By the second week home, Mike returned to work and I was home with Mila. I would call Mike crying, asking him to please come home straight from work so that I could talk to him about how I was feeling. Only, I could never explain why these feelings were happening. I know just how hard he tried to understand but I also know it could not have been easy for him. Here I was, the mother of his new child, someone who boasted about how wonderful these days would be, sobbing at him the moment he walked in the door.
I started to withdraw more. I did not want anyone to come over and I did not want to bring Mila to see my family. I wanted nothing. I desired nothing. I slept nothing. I ate nothing and when I did, it was tasteless and unappealing. Worst of all, I still had not bonded with Mila. I suspected at this point that I was suffering from PPD but from all my research while pregnant, was also overwhelmingly aware and fearful that Mila would not be cared for properly by me, because of my disinterest in life. So, any and all efforts I could muster went to her. I made sure she was fed (at this point I had switched to formula) on a schedule, I made sure she was bathed every other day, I held her as much as I could when nobody else was there to hold her for me, I soothed her when she cried, and I spoke to her. I did all I could because I was determined not to let my sickness impact her first days and weeks. I did all of this while numb, sad, lonely and lethargic.
The beginning of help for the PPD came in the form of Mila’s pediatrician recognizing the signs during Mila’s checkup. She suggested I speak to someone in-office and after I did, I sought further help from my own midwife. It was then that I decided this was bigger than me and that my daughter deserved a better me. I began medication and while it did take a few weeks to properly kick in and fully work for me, the symptoms of relief began a lot sooner, only about a week in. I am no longer on this medication but am so grateful that it was there when I needed it. I wouldn’t be the mother I am today without it.
So, that’s my story. As I said, it’s not unique. Difficult delivery, difficult transition home and into motherhood, continued decline, recognition that there was a problem, and treatment. It’s been told before. What is unique is ME. I was still the girl who cried big huge tears of happy joy when I learned my baby would be a girl. I was still the woman who sat in Mila’s nursery for hours at a time just day-dreaming of when I’d get to see her playing in it herself. I was still the girl who slept deeply and happily beside the man she loved, who she knew she was going to marry one day. I was still ME.
A huge shadow cast over the many wonderful things about me while I was suffering from PPD. My parents momentarily lost their bubbly daughter, my brother momentarily lost his best friend and most trusted confidant, my fiancé painfully questioned what would become of me as a mother, my daughter didn’t get the best of me from the very beginning, and I lost my own sense of self. I hate PPD for the moments it robbed me of and even more, for the moments it robbed my daughter of. But today, I am still me.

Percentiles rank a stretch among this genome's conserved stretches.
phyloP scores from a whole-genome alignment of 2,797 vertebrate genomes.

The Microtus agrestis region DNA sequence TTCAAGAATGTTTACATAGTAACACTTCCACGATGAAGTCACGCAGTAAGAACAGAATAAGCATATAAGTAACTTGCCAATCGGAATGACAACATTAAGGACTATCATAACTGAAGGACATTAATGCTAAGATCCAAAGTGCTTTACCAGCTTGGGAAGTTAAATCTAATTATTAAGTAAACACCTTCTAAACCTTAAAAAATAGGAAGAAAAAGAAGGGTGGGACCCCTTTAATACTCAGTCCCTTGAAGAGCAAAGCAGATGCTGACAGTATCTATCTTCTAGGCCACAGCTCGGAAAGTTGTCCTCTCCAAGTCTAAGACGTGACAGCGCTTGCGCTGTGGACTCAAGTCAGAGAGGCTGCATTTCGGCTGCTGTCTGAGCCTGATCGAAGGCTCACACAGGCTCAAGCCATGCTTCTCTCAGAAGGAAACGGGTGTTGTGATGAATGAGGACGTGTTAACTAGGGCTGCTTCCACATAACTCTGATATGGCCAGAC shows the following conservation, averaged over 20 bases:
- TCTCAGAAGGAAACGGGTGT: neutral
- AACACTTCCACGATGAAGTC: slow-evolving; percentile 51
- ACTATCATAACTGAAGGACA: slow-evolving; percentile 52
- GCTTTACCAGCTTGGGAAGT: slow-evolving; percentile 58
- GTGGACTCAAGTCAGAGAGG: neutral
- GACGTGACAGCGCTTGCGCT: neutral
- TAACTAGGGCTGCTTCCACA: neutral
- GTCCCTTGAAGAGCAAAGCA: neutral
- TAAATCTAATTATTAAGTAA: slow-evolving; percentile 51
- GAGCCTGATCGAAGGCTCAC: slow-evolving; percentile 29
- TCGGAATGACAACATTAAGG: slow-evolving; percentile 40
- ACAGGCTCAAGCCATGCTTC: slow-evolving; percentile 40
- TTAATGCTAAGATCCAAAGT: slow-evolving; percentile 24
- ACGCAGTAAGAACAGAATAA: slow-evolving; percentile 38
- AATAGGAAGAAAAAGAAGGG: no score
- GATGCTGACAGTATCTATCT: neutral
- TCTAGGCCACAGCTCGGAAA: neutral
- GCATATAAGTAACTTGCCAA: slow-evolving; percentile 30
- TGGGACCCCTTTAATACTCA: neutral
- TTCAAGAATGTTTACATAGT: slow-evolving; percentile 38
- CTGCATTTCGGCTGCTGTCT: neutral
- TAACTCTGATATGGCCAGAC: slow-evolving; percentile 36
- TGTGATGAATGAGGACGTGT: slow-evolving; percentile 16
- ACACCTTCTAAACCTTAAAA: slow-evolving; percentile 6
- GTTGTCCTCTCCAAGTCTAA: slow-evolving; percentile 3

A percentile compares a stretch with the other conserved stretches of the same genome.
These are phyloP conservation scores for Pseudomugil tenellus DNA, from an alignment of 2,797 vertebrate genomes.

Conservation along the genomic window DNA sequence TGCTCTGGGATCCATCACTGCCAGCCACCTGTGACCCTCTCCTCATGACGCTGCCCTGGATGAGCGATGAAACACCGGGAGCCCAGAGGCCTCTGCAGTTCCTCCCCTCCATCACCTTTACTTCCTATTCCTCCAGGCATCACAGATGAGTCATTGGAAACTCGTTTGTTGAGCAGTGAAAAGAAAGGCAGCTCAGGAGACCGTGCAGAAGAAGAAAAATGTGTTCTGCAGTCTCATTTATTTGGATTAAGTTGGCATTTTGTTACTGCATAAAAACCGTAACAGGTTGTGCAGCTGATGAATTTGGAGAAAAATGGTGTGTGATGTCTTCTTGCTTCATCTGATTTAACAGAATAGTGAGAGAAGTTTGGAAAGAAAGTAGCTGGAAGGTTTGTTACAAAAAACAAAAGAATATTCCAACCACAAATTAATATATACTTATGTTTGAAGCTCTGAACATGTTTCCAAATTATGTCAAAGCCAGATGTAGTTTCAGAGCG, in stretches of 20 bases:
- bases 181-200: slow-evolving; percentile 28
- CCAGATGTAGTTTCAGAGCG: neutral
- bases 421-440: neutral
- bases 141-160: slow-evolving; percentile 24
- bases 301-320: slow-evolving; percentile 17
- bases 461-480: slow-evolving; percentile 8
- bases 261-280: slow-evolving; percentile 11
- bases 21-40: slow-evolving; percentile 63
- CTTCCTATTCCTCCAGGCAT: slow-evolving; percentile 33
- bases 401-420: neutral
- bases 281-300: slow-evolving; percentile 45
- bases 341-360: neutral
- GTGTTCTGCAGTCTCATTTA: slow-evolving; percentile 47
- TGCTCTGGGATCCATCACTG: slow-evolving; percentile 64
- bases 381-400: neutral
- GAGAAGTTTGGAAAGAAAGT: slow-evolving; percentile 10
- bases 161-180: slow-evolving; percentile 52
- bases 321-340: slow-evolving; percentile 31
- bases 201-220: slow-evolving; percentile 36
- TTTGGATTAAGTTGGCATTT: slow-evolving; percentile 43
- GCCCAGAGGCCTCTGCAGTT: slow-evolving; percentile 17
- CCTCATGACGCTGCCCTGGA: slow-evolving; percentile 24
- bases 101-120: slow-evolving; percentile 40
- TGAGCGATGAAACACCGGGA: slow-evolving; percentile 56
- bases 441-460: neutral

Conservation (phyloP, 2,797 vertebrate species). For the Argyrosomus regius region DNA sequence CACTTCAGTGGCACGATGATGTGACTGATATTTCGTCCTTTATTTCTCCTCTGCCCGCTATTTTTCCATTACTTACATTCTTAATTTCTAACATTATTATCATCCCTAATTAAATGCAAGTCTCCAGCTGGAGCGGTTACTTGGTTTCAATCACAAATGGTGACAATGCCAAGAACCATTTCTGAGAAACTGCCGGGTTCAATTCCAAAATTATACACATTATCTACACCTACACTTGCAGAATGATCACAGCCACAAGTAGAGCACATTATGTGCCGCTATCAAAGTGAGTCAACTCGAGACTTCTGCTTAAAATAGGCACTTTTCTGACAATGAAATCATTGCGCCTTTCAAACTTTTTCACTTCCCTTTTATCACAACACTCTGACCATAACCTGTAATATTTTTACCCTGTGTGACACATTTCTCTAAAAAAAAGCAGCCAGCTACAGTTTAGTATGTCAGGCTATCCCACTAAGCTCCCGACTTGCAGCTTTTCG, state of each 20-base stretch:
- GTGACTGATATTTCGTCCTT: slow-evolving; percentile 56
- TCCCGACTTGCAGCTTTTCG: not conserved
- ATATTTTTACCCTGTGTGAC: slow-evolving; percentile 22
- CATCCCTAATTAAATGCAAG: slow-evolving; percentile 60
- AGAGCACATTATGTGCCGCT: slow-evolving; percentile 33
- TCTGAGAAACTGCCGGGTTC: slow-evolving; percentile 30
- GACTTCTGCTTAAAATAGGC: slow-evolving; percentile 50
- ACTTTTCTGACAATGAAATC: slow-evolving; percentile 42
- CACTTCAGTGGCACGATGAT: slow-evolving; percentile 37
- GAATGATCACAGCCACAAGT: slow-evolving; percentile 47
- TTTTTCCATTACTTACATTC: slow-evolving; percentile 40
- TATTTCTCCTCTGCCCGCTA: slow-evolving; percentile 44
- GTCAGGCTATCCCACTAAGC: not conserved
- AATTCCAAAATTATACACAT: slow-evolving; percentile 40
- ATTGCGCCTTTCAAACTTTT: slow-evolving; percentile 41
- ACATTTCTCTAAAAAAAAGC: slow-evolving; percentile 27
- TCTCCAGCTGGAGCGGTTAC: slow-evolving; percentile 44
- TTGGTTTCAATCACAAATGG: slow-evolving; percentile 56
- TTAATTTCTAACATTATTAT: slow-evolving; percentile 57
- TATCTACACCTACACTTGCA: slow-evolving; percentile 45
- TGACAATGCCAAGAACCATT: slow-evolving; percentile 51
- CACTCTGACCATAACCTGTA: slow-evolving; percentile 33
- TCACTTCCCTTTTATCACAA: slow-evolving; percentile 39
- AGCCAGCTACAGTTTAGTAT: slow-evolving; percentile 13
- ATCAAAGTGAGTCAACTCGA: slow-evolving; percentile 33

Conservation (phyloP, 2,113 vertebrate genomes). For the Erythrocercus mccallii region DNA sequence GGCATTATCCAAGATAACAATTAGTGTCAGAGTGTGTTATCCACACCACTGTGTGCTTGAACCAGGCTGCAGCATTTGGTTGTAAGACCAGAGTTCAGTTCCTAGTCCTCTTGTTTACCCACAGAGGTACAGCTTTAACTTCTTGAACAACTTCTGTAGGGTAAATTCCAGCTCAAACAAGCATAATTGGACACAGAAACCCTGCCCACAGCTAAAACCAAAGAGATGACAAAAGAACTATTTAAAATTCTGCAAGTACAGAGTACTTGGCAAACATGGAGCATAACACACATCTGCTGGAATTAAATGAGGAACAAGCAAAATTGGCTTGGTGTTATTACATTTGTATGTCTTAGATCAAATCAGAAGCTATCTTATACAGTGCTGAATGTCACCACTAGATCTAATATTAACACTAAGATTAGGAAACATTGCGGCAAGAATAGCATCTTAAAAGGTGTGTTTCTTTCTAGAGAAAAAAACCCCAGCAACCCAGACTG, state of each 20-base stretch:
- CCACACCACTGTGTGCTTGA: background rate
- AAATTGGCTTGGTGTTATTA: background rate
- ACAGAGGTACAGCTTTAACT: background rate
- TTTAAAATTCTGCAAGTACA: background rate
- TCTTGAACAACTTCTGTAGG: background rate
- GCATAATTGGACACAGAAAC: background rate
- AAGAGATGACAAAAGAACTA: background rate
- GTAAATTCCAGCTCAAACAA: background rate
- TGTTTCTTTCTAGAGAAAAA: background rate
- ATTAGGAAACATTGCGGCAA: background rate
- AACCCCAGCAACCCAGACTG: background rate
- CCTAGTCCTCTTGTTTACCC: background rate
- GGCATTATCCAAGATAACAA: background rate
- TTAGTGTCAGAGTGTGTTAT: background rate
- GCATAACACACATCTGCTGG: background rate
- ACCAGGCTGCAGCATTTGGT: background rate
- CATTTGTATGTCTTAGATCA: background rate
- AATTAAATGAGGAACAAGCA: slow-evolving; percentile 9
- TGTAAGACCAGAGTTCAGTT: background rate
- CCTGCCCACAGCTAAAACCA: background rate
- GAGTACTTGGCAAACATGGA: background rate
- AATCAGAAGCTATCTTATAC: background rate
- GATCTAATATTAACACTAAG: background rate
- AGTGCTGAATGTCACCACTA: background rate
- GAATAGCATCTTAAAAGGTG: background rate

I am more than my postpartum depression. I am Mike’s fiancé. Someone who tries to remind him everyday just how wonderful of a man he is and how lucky I am to have him. I melt in his embrace in the early morning hours before he gets up for work, I pinch his bum in public, and I play with his face like it’s my own personal tube of playdoh.
I am more than my postpartum depression. I am a sister and daughter who would do anything for her family. I am the sister who took a 6-mile hike with her brother at just a few months pregnant. I am the daughter who meets her father for lunch and takes her mother shopping for special occasion outfits. I feel important and accomplished when I am around my family.
I am more than my postpartum depression. I am a mother who holds her daughter’s hand every single day as she attempts to make her legs do what her mind thinks she can – WALK! Today, as it should have always been from the beginning, she and I are the definition of BONDED. She and I are madly in love with each other, hands down, head over heels, IN LOVE. Just as I knew I would be before she came into this world, I am a damn good mother; the kind that sings to her daughter every day, smells her hair when she is asleep, tells her how smart and kind she is, and waits patiently for her to figure out how every little aspect of this world works. I am more than my postpartum depression. I am ‘Mama’.